By Elia Ranzato
Mediterranean diet (MD) is a term coined by Ancel Keys in 1960’s to indicate a diet low in saturated fat and high in vegetable oils, detected in southern Italy and Greece.
MD rather than a strict diet is a lifestyle, typical of the countries of the Mediterranean basin, which is characterized by a high content of vegetables, fibers, seafood, fish, and for the use of extra virgin olive oil. In addition, the MD includes a moderate intake of meat, dairy products, and wine. The presence of MD the food style is lost in antiquity, since some Egyptian paintings already reported olive trees, wine and cereals as cornerstones of the alimentation. Due to large contribution of plant-based substances, MD is characterized by an important and beneficial contribution of polyphenolic substances. Polyphenols are a group of more than 8000 compounds which are present in many plant species. Their characteristic is to derive from a common molecule, i.e. shikimic acid.
Anthocyanines (from the greek: Anthos and kyaneos: blue) are one of the members of the flavonoid family, responsible for the red-blue-violet colour, according to the sap pH value of many fruits and vegetables. Anthocyanines are water-soluble molecules, present in the plant cell vacuoles.
Anthocyanines protect plant from UV radiation due to their antioxidants properties, as well as they defend plants from low temperature, high illumination and drought. The colour of anthocyanines is also important to attract insect and animals; so, they contribute to seed transport and plant reproduction. Anthocyanins are abundant in berries (such as raspberry, elderberry blackcurrant and strawberries) as well as in purple carrots, in red cabbage, eggplants, red grapes, black plums, and blood oranges. Due to their large presence in diet, anthocyanines are the prominent flavonoid in the MD; their intake is calculated to be nine fold higher that the other dietary flavonoids (estimated around 3 and 215 mg/day). Nevertheless, the anthocyanins quantity in food can diverge considerably. Anthocyanins in berries are ranging from 64 to 950 mg/100 mg, while plums, cherries and red grapes contain an amount ranging from 2 to 150 mg/100g. Red wine is an important source of positive polyphenols, such as resveratrol and anthocyanins. So, red grapes and red wine contain anthocyanins. Anthocyanins are around 400 mg/L in young red wine, while in more aged wines (at least two years) this amount can decrease to only 90 mg/L. However, the grape cultivar and the wine geographical can influence significantly the anthocyanins presence. Some studies have already established the positive effects of MD polyphenols and in particular of anthocyanins. In particular, anthocyanins have demonstrated a positive effect on cardiovascular disease as well as anti-cancer properties. Last but not least, anthocyanins can be useful as antimicrobial agents, in particular blackberry juice is well-known (from 16th century) to inhibit bacteria growth. Anthocyanins are not essential nutrients and no disorders have been associated with the anthocyanin consumption deficiency. Furthermore, no toxicity for anthocyanin has been revealed in human experimental studies. Dietary reference intakes are not existing for anthocyanins in the in the United States or in European Union. China has previously suggested a level of 50 mg/d for anthocyanins. Even though some observations on anthocyanins positive effects are available, more epidemiological data and studies in humans are needed to elucidate the mechanisms stimulated in their biological activities.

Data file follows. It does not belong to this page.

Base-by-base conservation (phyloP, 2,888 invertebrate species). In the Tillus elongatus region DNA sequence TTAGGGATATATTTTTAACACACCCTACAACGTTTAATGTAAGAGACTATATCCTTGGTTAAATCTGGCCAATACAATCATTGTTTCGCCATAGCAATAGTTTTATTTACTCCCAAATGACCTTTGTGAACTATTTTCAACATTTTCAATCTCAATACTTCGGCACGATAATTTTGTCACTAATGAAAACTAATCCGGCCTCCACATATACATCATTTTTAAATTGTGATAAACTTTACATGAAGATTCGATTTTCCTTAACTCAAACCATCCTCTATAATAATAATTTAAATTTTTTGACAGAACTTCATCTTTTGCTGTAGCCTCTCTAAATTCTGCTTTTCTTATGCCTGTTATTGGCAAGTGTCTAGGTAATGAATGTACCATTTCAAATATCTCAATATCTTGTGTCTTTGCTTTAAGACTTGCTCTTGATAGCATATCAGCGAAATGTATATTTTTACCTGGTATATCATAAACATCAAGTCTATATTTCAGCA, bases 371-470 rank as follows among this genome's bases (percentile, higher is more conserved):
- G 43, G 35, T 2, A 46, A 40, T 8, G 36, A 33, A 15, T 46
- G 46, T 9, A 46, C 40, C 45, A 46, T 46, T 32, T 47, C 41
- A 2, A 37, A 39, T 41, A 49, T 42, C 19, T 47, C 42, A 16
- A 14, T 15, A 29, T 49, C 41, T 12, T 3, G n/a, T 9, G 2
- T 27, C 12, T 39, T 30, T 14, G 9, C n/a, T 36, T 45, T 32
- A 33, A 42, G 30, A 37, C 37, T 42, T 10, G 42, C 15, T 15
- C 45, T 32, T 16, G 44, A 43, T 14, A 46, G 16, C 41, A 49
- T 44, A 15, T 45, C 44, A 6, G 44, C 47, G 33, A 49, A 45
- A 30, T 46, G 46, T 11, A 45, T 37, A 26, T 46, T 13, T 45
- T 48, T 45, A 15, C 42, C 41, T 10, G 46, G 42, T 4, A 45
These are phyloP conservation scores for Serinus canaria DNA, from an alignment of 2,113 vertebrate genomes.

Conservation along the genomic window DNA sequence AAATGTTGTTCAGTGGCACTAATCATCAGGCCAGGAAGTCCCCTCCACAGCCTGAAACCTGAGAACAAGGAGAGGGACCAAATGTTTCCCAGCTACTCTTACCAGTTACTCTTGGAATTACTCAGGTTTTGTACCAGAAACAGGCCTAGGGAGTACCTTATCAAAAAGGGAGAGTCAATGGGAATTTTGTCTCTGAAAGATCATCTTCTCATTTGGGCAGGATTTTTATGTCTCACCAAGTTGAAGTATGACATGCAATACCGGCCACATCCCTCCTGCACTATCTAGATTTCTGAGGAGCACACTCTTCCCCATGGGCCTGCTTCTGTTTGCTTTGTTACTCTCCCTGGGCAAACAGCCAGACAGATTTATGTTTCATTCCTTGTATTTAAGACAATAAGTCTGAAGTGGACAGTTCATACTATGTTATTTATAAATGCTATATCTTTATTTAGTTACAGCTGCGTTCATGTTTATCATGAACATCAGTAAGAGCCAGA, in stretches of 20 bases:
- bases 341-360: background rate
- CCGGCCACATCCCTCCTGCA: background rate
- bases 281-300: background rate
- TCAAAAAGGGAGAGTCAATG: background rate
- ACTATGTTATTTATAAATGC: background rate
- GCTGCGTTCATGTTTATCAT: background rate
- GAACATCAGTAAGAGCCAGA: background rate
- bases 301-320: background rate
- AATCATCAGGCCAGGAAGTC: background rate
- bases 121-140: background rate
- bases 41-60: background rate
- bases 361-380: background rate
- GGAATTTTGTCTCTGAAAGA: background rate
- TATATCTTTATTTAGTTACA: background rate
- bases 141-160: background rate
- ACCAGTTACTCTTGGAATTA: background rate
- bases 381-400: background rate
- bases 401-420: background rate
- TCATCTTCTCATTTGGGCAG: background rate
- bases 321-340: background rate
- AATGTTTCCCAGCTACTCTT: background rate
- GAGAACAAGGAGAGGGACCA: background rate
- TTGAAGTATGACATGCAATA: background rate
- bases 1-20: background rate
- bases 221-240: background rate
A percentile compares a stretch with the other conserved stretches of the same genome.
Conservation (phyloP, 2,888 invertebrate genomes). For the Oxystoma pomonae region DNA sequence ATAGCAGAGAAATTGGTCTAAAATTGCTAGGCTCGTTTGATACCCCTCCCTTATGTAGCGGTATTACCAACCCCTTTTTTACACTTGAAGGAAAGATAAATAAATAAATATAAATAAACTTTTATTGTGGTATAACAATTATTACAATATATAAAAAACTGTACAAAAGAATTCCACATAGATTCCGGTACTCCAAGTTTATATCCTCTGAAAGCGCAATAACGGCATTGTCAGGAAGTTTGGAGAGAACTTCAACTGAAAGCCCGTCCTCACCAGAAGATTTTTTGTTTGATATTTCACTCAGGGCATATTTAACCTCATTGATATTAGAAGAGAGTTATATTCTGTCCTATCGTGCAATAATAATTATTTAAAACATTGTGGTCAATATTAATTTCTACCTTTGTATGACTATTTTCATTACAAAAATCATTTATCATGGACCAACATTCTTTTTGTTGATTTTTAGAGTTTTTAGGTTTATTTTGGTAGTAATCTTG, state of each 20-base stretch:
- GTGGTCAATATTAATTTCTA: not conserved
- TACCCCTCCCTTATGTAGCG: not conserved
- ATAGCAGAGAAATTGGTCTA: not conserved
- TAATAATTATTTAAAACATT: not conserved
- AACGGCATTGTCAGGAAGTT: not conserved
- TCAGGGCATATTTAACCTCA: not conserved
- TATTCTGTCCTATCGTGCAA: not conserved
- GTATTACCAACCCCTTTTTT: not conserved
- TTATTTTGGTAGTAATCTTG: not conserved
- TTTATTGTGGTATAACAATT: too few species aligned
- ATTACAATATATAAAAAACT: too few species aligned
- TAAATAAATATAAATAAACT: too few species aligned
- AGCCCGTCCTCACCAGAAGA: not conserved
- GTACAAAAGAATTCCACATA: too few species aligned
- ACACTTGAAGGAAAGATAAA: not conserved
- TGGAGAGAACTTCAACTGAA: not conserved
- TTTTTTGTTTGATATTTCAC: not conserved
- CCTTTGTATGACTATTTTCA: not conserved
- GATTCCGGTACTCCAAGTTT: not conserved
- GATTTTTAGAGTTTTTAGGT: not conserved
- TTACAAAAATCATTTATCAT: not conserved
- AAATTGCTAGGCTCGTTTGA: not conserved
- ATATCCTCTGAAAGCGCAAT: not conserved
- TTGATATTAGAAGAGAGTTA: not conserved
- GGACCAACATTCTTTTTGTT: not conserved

Mediterranean Diet Polyphenols: Anthocyanins and Their Implications for Health
Simona Martinotti, Gregorio Bonsignore, Mauro Patrone, Elia Ranzato
Mini Rev Med Chem 2021;21(13):1692-1700.
Elia Ranzato is a cell biologist working at University of Piemonte Orientale (Alessandria, Italy). His research activity is mainly devoted to study the biological effects of natural compounds on cellular systems. In particular Elia Ranzato demonstrated as honey is able to positively influence the behaviour of skin cells opening the possibility to use this hive product to modulate skin response. In addition, Elia Ranzato is studying the synergistic combination of natural compounds with classic chemotherapy drugs.